In episode three of this enthralling 10-part documentary series about Kalu Yala, a sustainability project in Panama, chief executive Jimmy Stice is still living it up at a talkfest in Montana. Meanwhile, the unpaid — nay, paying — interns at the nascent village are asking increasingly tough questions. Are they pioneers or colonists? Is the project doing more harm than good? And where is their money going? “I feel so cheated,” says one. Others are concerned at the rubbish the camp is generating. Many complain they paid $5000 and are expected to work for three months — though that part was almost certainly a case of caveat emptor. Directed with enormous restraint by Ondi Timoner, the meaning of this series is open to audience Comedian Matt Okine claims to have no clue about cooking. After he spends a few minutes in the kitchen with chef Jill Dupleix, I believe him and can even explain why: he is like a naughty child, cracking jokes, asking irrelevant questions. In other words, for many he is very relatable. In this episode, Okine attempts to learn how to cook a lamb roast and make poached eggs with smashed avocados, and also learns carving 101. Happy Valley Friday, 9.20pm, ABC To recast Tolstoy’s famous line, happy valleys are all alike; every unhappy valley is unhappy in its own way. Here in Happy Valley, returning for a second season, the source of unhappiness begins with a simple sheep theft gone wrong, before Back to the Future Part spiralling into a hunt for a suspected serial killer. It’s set in the Calder Valley, West Yorkshire, and Sarah Lancashire plays police sergeant Catherine Cawood. She discovers the body, before realising she knew the victim. Her nemesis Tommy Lee Royce (played by James Norton) remains in prison but on her mind. And Kevin Doyle plays detective John Wadsworth, struggling to keep an extramarital affair under wraps. Created by Sally Wainwright ( Scott & Bailey, Last Tango in Halifax), Happy Valley is dependably entertaining. The early reviews for HBO’s Diana, Our Mother: Her Life And Legacy (Tomorrow, 7pm, Seven) are roundly positive: poignant, not schmaltzy. Marking 20 years since Princess Diana’s death, Prince William and Prince Harry among others remember her with affection. No Andrew Morton, and no Prince Charles. A comprehensive effort to reboot Marvel’s Fantastic Four (Tonight, 7pm, Ten) in 2015 fell slightly flat; it is now considered unlikely the intended sequel will be made. Before its debut, I spoke with Jamie Bell ( Billy Elliot, Turn: Washington’s Spies) who plays Ben Grimm/The Thing: “It was a lot of fun, but physically very hard to do. I was on stilts most of the time for everyone else’s sight lines,” he said of his cast mates Michael B. Jordan, Miles Teller and Kate Mara. “I had 20-30 cameras filming me during every take of every scene. It was a bit like the acting Olympics.” Animated sci-fi series Rick and Morty returns with its long-awaited third season in the US this week, but a local debut is unconfirmed at this stage. So, content yourself with watching the film that inspired it: Back to the Future Part III (Tonight, 7pm, Nine). Instead of Rick and Morty, it’s Doc (Christopher Lloyd) and Marty (Michael J. Fox), set in the old west.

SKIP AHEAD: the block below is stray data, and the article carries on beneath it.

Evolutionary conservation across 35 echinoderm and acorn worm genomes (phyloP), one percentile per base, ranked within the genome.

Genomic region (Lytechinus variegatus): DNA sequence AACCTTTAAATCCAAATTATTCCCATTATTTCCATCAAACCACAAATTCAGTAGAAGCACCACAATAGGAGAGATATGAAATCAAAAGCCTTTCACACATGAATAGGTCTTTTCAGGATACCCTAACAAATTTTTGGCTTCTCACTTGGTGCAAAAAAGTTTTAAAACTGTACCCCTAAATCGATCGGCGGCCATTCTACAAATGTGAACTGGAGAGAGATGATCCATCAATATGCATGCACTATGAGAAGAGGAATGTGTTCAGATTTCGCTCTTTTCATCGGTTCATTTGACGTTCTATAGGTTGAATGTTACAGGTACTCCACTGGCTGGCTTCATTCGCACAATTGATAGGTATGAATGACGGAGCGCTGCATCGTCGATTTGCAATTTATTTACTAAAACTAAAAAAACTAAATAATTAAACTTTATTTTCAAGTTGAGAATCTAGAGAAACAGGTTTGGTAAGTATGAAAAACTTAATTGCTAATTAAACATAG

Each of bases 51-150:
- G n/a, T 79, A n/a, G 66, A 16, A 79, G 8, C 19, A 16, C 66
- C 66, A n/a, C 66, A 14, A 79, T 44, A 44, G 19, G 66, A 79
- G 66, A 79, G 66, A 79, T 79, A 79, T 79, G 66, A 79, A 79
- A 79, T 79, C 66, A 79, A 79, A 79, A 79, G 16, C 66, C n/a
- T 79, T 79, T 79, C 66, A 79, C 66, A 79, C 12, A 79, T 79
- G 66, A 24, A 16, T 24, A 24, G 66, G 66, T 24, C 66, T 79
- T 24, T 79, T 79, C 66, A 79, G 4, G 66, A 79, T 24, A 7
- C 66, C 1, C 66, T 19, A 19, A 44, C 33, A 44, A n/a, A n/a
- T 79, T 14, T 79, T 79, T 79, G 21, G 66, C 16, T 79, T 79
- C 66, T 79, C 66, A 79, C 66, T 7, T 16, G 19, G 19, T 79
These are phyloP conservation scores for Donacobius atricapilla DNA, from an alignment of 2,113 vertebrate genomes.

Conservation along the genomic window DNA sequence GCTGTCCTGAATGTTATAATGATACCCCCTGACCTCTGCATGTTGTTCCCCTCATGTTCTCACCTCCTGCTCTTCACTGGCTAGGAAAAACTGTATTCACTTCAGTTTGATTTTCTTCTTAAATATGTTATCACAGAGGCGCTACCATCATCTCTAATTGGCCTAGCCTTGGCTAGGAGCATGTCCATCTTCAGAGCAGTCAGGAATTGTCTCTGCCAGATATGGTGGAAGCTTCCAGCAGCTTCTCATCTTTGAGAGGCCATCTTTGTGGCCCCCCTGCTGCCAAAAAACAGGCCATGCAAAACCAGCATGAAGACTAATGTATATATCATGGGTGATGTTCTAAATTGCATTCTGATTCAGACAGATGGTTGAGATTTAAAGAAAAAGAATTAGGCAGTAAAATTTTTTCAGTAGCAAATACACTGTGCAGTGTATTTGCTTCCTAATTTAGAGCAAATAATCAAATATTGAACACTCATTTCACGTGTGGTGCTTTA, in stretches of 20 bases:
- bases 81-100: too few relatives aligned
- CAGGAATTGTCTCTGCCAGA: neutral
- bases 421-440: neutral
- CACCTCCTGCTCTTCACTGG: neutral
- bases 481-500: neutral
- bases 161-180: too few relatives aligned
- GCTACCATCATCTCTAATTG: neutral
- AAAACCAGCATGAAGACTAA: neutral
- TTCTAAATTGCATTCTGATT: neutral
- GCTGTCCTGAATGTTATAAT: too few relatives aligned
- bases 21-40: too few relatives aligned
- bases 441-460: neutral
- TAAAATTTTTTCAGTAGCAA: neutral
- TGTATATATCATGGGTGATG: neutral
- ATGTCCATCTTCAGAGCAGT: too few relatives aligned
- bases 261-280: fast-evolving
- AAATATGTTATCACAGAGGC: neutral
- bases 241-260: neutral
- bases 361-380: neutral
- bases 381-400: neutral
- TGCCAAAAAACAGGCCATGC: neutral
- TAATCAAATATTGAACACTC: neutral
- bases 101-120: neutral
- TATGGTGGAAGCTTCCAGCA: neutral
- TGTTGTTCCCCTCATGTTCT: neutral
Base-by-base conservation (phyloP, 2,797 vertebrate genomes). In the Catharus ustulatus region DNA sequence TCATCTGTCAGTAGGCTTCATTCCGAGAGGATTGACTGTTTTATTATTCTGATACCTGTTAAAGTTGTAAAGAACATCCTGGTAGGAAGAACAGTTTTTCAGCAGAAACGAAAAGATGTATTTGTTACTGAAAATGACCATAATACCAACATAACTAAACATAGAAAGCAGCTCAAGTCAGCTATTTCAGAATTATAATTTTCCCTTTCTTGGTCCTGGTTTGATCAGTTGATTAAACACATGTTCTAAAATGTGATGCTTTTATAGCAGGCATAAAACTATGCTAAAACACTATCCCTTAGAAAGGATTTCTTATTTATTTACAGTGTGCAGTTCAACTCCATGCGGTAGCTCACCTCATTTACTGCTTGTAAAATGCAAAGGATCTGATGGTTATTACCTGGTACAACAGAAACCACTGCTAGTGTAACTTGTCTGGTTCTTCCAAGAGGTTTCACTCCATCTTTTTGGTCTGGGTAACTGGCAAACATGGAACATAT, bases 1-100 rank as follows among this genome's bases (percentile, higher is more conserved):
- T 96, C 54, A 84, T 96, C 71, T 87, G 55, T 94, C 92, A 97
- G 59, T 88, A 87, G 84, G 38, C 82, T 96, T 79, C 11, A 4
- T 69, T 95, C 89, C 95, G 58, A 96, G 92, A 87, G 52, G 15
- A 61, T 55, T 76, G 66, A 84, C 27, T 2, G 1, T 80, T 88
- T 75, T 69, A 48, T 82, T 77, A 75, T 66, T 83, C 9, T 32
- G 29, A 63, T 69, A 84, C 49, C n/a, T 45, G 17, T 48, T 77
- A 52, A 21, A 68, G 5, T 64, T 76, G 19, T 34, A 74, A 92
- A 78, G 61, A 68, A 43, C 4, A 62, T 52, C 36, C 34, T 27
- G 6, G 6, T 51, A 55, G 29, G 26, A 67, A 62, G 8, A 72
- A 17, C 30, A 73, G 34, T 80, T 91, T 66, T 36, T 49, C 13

Christopher Lloyd and Michael J Fox in III